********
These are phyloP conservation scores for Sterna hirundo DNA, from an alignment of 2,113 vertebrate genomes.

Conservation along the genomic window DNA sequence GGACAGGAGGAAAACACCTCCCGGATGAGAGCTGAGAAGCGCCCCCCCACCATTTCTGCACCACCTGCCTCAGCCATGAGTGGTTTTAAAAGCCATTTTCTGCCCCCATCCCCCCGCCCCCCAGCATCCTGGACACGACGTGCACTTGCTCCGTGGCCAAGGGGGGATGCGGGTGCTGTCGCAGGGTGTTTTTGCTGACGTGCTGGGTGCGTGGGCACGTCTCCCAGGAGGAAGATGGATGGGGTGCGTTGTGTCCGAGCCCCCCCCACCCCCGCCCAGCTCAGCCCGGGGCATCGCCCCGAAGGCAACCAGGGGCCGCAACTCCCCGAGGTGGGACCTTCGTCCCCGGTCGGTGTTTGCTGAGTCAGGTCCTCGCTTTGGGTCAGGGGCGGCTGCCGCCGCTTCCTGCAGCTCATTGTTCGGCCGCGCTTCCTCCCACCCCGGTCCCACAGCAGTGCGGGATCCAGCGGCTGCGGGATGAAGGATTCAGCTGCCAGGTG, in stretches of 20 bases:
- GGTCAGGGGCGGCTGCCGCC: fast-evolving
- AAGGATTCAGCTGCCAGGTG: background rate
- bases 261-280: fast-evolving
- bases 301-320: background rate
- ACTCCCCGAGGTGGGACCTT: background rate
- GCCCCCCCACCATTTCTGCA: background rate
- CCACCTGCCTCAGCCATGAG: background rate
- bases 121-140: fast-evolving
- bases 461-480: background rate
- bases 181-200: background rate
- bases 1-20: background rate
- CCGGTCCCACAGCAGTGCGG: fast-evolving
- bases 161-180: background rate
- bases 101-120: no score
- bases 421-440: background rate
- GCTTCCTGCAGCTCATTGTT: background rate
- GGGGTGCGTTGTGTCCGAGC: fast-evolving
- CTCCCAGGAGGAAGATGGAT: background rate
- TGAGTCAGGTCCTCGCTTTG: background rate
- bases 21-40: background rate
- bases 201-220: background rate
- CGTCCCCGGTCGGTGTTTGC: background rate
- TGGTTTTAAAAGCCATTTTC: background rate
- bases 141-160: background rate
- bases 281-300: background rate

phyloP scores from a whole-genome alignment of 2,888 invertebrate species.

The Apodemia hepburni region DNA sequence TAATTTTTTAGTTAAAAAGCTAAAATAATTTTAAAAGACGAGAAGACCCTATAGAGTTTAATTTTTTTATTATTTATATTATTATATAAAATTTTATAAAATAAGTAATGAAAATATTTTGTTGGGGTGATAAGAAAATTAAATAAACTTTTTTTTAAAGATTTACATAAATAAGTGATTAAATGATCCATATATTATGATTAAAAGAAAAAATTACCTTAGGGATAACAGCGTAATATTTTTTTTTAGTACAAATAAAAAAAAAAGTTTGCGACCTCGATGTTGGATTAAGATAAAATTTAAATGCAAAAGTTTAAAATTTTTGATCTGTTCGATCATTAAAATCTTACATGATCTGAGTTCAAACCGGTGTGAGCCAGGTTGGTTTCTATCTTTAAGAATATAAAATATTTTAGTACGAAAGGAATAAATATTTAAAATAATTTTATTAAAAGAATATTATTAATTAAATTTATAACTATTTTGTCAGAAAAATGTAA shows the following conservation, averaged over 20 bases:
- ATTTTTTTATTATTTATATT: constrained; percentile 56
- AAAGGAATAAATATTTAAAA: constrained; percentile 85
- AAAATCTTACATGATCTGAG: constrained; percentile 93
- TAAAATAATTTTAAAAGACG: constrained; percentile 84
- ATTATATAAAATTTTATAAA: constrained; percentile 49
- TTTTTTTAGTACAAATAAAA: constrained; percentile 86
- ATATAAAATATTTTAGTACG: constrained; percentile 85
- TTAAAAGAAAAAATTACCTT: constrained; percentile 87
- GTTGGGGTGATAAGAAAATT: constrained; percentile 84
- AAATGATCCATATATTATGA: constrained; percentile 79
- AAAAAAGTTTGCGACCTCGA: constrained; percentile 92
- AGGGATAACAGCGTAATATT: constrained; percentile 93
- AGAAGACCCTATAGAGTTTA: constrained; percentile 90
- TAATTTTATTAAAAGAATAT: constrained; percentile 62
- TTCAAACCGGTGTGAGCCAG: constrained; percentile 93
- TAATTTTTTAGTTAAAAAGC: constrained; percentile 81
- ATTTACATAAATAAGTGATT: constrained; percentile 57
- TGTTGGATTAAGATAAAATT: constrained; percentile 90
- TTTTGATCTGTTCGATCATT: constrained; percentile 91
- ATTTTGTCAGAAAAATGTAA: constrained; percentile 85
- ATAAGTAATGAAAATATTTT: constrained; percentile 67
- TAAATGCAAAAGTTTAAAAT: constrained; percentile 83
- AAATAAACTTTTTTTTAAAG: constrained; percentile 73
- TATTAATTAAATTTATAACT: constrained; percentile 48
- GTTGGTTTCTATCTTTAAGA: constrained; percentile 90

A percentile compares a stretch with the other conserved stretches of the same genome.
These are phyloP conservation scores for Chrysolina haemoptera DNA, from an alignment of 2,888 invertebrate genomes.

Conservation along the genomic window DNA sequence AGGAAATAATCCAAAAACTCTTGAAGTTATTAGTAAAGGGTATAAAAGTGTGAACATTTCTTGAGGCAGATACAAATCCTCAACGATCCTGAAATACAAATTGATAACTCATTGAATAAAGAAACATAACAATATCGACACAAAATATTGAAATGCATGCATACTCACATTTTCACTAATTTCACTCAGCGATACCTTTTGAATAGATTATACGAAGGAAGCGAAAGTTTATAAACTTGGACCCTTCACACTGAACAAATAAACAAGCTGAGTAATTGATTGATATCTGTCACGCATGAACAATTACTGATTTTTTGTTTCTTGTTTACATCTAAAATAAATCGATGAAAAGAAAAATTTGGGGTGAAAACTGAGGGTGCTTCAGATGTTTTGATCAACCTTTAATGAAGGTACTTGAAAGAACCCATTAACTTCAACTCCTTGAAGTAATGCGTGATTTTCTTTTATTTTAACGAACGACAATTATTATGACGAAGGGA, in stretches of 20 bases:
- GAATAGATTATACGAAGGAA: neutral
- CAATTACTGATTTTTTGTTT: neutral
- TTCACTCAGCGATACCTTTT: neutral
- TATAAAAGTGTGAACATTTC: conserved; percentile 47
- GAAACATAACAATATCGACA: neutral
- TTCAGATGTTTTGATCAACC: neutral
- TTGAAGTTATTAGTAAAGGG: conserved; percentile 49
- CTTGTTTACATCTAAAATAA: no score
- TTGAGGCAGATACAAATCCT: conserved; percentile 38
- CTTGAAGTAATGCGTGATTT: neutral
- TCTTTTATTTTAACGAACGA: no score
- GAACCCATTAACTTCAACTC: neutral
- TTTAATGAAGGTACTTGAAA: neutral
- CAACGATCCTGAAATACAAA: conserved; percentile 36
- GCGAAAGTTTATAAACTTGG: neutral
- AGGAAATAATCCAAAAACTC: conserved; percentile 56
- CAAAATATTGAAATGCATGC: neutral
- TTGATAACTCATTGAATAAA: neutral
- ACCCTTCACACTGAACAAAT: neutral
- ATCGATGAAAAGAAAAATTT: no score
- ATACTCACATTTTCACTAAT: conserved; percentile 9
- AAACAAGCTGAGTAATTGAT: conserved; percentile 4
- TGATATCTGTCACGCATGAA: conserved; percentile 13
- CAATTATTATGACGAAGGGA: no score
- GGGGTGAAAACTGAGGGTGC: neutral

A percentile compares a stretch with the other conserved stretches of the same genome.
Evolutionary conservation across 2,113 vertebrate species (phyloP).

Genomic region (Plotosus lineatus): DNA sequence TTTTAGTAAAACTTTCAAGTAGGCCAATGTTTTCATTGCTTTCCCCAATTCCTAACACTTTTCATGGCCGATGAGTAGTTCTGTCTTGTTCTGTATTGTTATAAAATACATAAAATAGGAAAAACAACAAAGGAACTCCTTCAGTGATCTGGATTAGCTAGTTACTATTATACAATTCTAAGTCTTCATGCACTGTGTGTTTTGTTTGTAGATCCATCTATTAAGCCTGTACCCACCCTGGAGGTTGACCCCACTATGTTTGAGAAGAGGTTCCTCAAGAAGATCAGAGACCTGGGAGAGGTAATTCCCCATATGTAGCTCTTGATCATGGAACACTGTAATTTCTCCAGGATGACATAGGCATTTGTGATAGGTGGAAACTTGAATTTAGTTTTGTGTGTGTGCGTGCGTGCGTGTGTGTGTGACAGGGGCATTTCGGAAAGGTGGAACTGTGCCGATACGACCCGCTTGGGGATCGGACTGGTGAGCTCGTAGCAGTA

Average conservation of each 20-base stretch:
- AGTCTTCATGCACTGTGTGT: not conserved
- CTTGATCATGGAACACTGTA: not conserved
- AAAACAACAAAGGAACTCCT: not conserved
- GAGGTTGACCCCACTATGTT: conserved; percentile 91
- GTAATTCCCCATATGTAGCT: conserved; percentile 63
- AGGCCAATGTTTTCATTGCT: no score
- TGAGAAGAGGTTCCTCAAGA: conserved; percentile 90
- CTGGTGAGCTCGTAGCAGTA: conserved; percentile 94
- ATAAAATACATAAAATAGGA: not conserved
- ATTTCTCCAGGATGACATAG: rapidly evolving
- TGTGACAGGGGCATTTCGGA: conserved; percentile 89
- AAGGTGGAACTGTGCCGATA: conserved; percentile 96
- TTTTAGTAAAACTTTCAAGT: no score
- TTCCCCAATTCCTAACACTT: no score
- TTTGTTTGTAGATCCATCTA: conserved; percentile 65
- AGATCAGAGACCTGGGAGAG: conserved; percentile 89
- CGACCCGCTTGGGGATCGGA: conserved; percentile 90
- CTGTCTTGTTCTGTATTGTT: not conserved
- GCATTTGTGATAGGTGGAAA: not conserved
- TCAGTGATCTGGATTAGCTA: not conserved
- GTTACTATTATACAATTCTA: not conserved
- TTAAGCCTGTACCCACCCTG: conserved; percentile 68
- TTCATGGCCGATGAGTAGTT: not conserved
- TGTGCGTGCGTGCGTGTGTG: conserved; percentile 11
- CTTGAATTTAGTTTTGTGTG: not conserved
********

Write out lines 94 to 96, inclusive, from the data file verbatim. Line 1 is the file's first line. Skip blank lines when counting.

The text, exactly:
- CTGGTGAGCTCGTAGCAGTA: conserved; percentile 94
- ATAAAATACATAAAATAGGA: not conserved
- ATTTCTCCAGGATGACATAG: rapidly evolving